When Dr. Amin Madani does not remove ruptured appendixes or excise cancer cells from his patients, he thinks about how he can improve surgeons’ performance in the operating room.
This is because up to 25 percent of the millions of people who undergo inpatient surgery around the world each year experience negative complications either during or after surgery, according to the World Health Organization. These adverse effects can range from tenderness at the incision site to internal bleeding to death.
While not all of these adverse events are caused by surgeons’ actions, some are, and Madani – a general surgeon with the Sprott Department of Surgery at the University Health Network (UHN) in Toronto – wants to reduce this risk.
He researched the techniques and thought processes used by the most elite, highly qualified surgeons, when a group of computer and computer scientists suggested that he could use artificial intelligence (AI) to mimic their minds.
“I was actually a big skeptic for the longest time,” Madani said. “It’s a great statement to make.”
The resulting collaboration produced a prototype that uses computer vision – a field of AI that trains computers to interpret and understand images – to identify in real time areas of a body that are safe to dissect and those where it is dangerous to do it.
SE | How artificial intelligence identifies safe dissection areas during gallbladder surgery:
It is part of a barrage of activity in recent years among researchers, healthcare professionals and companies trying to harness the power of digital technology to provide better medical care.
Madani’s technology is still in its early stages and currently only applicable to gallbladder surgeries. But he says it has the potential to improve surgery around the world, especially in rural, remote areas and lower-income countries that lack surgical expertise.
Other experts agree, though they say there are still challenges to overcome before its potential can be realized.
How technology helps guide surgeons
When surgeons perform a gallbladder operation, they make a “keyhole incision” in the patient’s abdomen, insert a camera into the abdomen, and use special tools to cut away and remove the organ.
Madani’s technology projects colored areas on the video monitor that the surgeon uses to see inside the patient’s body. Green means that the area of the organ is safe to cut, red means that it is not.
Another iteration uses a heatmap-like projection that changes color based on the model’s confidence in where the safe area is.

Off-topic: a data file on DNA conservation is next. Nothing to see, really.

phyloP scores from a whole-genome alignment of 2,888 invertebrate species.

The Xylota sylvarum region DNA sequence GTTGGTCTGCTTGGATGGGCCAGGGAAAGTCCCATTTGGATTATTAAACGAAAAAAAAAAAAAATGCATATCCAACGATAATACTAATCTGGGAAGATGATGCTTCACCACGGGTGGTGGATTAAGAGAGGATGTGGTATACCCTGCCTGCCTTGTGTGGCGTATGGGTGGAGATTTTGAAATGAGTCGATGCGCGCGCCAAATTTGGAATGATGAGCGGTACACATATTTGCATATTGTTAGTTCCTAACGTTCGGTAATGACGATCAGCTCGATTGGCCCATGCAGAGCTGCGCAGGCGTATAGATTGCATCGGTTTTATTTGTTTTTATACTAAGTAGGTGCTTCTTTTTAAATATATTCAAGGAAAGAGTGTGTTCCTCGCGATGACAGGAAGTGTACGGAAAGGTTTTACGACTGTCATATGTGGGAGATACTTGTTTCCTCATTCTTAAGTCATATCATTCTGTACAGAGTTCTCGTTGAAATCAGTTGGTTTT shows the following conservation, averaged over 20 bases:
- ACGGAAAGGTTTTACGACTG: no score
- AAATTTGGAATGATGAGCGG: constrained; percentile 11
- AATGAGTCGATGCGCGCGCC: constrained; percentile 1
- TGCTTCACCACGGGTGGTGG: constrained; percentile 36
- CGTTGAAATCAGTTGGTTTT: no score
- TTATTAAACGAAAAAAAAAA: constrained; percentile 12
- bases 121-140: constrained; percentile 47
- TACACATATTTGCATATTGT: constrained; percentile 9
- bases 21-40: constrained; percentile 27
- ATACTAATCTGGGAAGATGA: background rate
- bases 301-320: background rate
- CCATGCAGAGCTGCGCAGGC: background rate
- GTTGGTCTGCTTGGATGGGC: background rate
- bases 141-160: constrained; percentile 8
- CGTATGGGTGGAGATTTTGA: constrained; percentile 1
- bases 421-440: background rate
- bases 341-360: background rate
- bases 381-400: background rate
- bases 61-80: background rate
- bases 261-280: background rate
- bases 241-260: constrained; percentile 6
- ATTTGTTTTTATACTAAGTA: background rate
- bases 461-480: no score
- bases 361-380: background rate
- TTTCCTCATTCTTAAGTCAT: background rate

SE | Dr. Amin Madani explains how the prototype could help guide surgeons:
The prototype was developed by feeding hundreds of hours of videos of gallbladder surgeries into a software program and integrating comments from expert surgeons who identified where they would dissect. After analyzing the data frame by frame, the algorithm begins to recognize patterns and develops the ability to make independent decisions.
The algorithm was able to consistently identify “go” and “no-go” zones as well as the liver, gallbladder and hepatocystic triangle with an accuracy of between 93 and 95 percent, according to a 2020 study of 290 videos from 153 surgeons who were published in the academic journal Annals of Surgery. Madani was the lead author.
“It’s like I have a panel of experts standing and watching over my shoulder, guiding me, navigating me and helping me not get into trouble during that surgery,” Madani said.
Dr. Daniel Hashimoto, an operations instructor at University Hospitals and Case Western Reserve University in Cleveland, Oh., Who collaborated with Madani on the study, said the technology’s real promise lies in its ability to help surgeons better understand what they perceive. when making surgical decisions.
“The hope is to say, well, can we bring another pair of eyes into the operating room – in this case machine eyes – to make sure the surgeon sees what they think they see?” said Hashimoto.
The next question is: will it actually improve surgeons’ performance in the operating room and reduce complications?
It is a difficult question to answer from a research perspective, according to Hashimoto, because clinical trials studying side effects require a large number of patients to participate. But Madani is determined to find out.
His team has already tested the prototype during live operations to ensure it works properly, and now they are seeking approval from the UHN Ethics Council to conduct further research.
AI needs more data, videos
Another challenge lies in extending the technology to other surgical procedures.
Gallbladder surgeries are one of the most common surgeries, so it was relatively easy for the researchers to obtain videos of successful surgeries. However, tracking useful videos can become more difficult with less common procedures.
“Most modern machine learning basically depends entirely on the data,” said Frank Rudzicz, a professor of computer science at the University of Toronto and an expert in artificial intelligence in health care.
“If it has very few examples of something, it just will not learn the properties of that thing, and it will … perform very poorly.”
SE | The challenges of integrating artificial intelligence into healthcare:
Rudzicz said another challenge is designing the technology so that it increases the surgeon’s performance without causing distraction.
“One thing we do not want is for the surgeon to watch this video and everything lights up like a Christmas tree,” Rudzicz said.
Madani said he is well aware of the need for data and is already in talks with other experts to create a global repository of surgical videos.
Next, pending research approval, Madani plans to test whether the technology actually improves the performance of other surgeons, thus reducing negative surgical complications.